I’m editing. Again. I’ve just finished an edit checking plot consistency, at the same time tidying up repeated or unnecessary words or unclear sentences. I’m bored with revising. I want to get a novel out there, and write something else. But I don’t think my book is the best it could be.
Now, I might be aiming too high. As someone who’s never paid more than £10 for a writing course, and has had only stories published, it’s probably unrealistic of me to expect to write smooth prose with cunning leitmotifs, brilliant plotting and masterfully handled unreliable narrators. BUT – there are certain things I really need to get in place if my book’s got half a chance of being read by an agent: a plot without holes, a protagonist desperate for something, high stakes. Why haven’t I got these in place already?
I started off fairly confidently. I had a theme, a story-line with a start, middle and resolution, each with some detail. But when I’d written it all, it was far too short to interest any traditional publisher. It was only a novella, in fact.
So I followed the advice of a writer friend and added a sub-plot. This got me up to a very thin novel.
I asked my husband to read it. He did. He liked lots of it, made various suggestions for improvement, and expressed incredulity at my plot twist. It relied on my protagonist being young and naïve, having grown up in a sheltered upbringing. But no, it was too far a stretch. Oh. Half my story replied on this twist.
So a significant rewrite was needed. Draft three.
Trying out my revised chapters on Scribophile, an online forum (this site has been invaluable to me) I found I had a new issue. Readers assumed that, because my protagonist was fourteen, it was a YA novel. I didn’t feel I could put it out as YA seeing as the sub-plot was only of interest to adults, but I was very attached now to this sub-plot and didn’t want to abandon it. Besides, I didn’t see myself as a YA author – it wasn’t the way I wanted to go. The solution? Upgrade the sub-plot to a parallel plot.
In one respect, I saw this could work out very well. To complement the foundling searching for a mother I had a mother who had lost a daughter. I enjoyed weaving the two together. The woman who protects my first protagonist became the sister of the second protagonist. The pauper boy who gives the first protagonist directions for escaping her cruel mistress became the son of the beggar who gives a dangerous illness to the second protagonist. However, the sub-plot had to be dragged kicking and screaming into the spotlight. It was planned thinly, because it was quite thin – being secondary. As a sub-plot, Meriah’s story lacked shape, drama and high stakes. So I added and added to it. This built up the word count, but now I had a bit of a mishmash. I had a ghost story, a romance, a mystery and the story of a woman trying to keep her job. I really needed to decide what I was writing. I went over and over the story-line to decide what was my main thrust and to get the other themes to submit to it.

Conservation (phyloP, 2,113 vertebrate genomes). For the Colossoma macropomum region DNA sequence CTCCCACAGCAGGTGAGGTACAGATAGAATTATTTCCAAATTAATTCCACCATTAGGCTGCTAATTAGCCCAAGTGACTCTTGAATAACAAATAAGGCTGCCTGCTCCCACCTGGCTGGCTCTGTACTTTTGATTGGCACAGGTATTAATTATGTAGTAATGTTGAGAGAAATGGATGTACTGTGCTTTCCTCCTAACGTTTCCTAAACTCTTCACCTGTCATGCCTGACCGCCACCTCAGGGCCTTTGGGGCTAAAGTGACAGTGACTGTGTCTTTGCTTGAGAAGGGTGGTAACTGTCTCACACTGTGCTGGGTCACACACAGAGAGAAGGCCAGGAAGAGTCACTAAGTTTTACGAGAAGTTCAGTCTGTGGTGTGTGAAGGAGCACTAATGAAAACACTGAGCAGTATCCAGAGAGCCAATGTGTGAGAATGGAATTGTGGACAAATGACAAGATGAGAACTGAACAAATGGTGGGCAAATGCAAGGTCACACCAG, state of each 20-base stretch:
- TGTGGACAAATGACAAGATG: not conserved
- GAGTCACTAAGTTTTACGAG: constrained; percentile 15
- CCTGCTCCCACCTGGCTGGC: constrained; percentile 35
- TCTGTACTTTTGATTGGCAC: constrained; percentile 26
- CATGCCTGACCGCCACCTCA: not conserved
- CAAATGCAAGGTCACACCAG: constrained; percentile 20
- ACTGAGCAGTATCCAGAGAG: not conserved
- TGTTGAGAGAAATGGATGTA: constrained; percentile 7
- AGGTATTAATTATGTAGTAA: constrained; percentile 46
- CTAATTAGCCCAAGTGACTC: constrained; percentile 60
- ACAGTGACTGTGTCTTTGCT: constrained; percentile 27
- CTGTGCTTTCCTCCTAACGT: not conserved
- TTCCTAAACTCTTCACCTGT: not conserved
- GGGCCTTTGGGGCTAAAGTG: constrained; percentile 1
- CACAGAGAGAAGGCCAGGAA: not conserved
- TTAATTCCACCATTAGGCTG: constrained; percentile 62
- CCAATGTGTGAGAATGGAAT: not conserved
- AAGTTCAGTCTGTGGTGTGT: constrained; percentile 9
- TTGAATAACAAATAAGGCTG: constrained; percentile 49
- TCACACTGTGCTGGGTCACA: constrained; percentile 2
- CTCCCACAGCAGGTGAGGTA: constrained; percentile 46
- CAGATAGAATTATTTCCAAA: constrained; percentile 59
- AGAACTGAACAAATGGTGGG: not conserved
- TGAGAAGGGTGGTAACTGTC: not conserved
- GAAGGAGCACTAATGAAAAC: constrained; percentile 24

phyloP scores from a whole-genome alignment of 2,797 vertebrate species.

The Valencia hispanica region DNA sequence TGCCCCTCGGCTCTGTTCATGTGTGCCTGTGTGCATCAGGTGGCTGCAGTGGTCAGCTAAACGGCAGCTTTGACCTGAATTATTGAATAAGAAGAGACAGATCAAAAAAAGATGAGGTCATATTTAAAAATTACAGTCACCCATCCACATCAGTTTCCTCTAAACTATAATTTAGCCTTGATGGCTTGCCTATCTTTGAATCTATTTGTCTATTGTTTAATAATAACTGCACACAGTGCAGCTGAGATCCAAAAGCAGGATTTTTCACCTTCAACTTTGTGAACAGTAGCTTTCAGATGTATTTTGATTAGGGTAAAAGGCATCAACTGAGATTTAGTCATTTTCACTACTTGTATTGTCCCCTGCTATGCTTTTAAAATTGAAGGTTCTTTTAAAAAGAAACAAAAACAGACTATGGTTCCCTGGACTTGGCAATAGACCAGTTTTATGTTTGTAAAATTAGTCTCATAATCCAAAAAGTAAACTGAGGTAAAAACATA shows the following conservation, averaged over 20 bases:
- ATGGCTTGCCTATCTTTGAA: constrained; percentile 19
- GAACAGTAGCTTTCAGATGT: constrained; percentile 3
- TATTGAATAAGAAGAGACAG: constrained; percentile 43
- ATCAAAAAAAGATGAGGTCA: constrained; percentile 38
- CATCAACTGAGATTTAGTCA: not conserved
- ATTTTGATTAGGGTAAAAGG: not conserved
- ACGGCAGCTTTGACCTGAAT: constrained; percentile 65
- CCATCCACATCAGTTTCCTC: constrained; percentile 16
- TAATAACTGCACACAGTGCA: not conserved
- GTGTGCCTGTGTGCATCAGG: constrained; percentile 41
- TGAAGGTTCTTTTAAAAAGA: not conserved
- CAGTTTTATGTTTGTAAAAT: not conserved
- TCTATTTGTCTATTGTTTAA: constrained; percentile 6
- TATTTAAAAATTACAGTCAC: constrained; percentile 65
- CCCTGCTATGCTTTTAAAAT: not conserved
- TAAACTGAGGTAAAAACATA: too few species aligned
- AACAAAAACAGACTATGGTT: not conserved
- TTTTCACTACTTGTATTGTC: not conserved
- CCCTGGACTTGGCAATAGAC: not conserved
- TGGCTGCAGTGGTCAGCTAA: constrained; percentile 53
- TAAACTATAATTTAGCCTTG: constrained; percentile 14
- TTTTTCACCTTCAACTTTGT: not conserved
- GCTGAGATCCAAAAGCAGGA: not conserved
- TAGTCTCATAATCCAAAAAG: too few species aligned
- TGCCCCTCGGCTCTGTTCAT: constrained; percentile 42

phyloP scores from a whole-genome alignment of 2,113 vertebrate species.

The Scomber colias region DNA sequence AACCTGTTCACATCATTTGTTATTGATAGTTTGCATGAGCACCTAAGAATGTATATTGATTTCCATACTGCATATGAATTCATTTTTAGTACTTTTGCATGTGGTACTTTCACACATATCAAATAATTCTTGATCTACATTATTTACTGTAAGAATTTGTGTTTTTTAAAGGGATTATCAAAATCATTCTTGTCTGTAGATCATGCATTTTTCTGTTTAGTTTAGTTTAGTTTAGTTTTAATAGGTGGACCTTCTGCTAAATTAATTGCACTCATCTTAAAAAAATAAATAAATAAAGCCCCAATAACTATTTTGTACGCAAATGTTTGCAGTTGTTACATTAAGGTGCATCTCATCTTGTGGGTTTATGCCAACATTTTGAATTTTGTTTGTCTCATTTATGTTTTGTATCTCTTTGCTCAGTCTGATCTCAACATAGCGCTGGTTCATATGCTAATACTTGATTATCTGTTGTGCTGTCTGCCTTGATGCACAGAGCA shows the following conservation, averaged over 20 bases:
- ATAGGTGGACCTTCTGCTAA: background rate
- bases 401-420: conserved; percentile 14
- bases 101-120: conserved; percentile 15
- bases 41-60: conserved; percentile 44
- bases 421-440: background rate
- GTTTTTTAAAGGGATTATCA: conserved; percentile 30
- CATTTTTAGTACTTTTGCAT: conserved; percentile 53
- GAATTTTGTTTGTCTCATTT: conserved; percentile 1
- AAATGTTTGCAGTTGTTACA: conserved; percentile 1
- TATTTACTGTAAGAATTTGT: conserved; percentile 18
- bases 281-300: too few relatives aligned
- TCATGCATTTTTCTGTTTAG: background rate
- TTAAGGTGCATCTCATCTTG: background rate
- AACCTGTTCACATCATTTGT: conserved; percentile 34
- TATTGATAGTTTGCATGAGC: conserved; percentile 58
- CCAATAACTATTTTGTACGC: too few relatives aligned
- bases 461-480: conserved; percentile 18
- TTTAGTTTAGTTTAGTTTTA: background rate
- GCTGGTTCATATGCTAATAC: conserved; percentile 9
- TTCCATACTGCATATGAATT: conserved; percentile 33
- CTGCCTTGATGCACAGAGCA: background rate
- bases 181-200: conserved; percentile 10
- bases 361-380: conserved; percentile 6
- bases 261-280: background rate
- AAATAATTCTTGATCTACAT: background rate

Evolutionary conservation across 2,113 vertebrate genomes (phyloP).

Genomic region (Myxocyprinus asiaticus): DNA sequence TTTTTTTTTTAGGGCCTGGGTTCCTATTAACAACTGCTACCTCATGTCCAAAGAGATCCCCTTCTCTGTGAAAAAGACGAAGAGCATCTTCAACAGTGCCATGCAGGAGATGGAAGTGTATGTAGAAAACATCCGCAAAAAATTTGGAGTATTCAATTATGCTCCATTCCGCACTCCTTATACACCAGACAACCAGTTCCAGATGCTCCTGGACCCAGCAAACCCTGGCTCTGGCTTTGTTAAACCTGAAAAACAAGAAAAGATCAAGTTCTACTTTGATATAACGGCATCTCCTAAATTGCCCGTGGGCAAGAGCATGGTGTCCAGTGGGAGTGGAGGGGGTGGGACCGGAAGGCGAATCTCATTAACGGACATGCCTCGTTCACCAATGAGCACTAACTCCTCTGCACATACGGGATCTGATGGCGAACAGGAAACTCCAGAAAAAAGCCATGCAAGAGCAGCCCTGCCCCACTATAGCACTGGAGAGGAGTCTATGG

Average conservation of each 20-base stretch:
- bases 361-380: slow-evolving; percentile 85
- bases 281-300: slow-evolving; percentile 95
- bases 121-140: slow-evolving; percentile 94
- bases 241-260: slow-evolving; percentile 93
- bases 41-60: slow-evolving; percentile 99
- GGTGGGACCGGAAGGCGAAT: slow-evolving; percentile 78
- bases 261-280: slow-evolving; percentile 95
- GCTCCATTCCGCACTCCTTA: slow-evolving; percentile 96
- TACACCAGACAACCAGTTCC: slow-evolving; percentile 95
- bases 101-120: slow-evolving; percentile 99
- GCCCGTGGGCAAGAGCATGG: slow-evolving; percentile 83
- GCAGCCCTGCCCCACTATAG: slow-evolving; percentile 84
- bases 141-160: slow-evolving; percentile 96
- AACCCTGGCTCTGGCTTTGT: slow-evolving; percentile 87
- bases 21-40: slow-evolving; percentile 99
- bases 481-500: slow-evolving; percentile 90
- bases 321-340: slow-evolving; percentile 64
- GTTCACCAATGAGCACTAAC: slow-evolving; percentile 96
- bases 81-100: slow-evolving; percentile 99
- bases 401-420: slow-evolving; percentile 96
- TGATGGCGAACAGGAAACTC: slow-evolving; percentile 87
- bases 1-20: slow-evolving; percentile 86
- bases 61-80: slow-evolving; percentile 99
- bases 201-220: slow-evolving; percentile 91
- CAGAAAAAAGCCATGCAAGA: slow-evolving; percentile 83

Next, there was the shape of Meriah’s story. As a main plot, it needed definite peaks and troughs. About this time, I started reading John Yorke’s Into the Woods, and discovered the concept of the direction twist in the middle. I spent days playing round with Meriah’s story, writing out the plan in different ways, using my whiteboard and colour coding. Moving on, I rewrote her thread extensively. As I’ve worked, I’ve constantly questioned, tweaked, doubted. As a sub-plot heroine, Meriah could be quite passive. As a main protagonist, is she strong enough? And so I go on patching, and fearing I will never get to the end of it.
Would I have avoided all these problems if I’d planned in more detail? Even after putting away my outline for a few months?
I’m not sure. I think I could have avoided the issue of audience by thinking that through carefully. And now, after drafting the third novel that’s then fallen apart due to plot holes and story-lines that beggar belief, I might finally have a nose for them.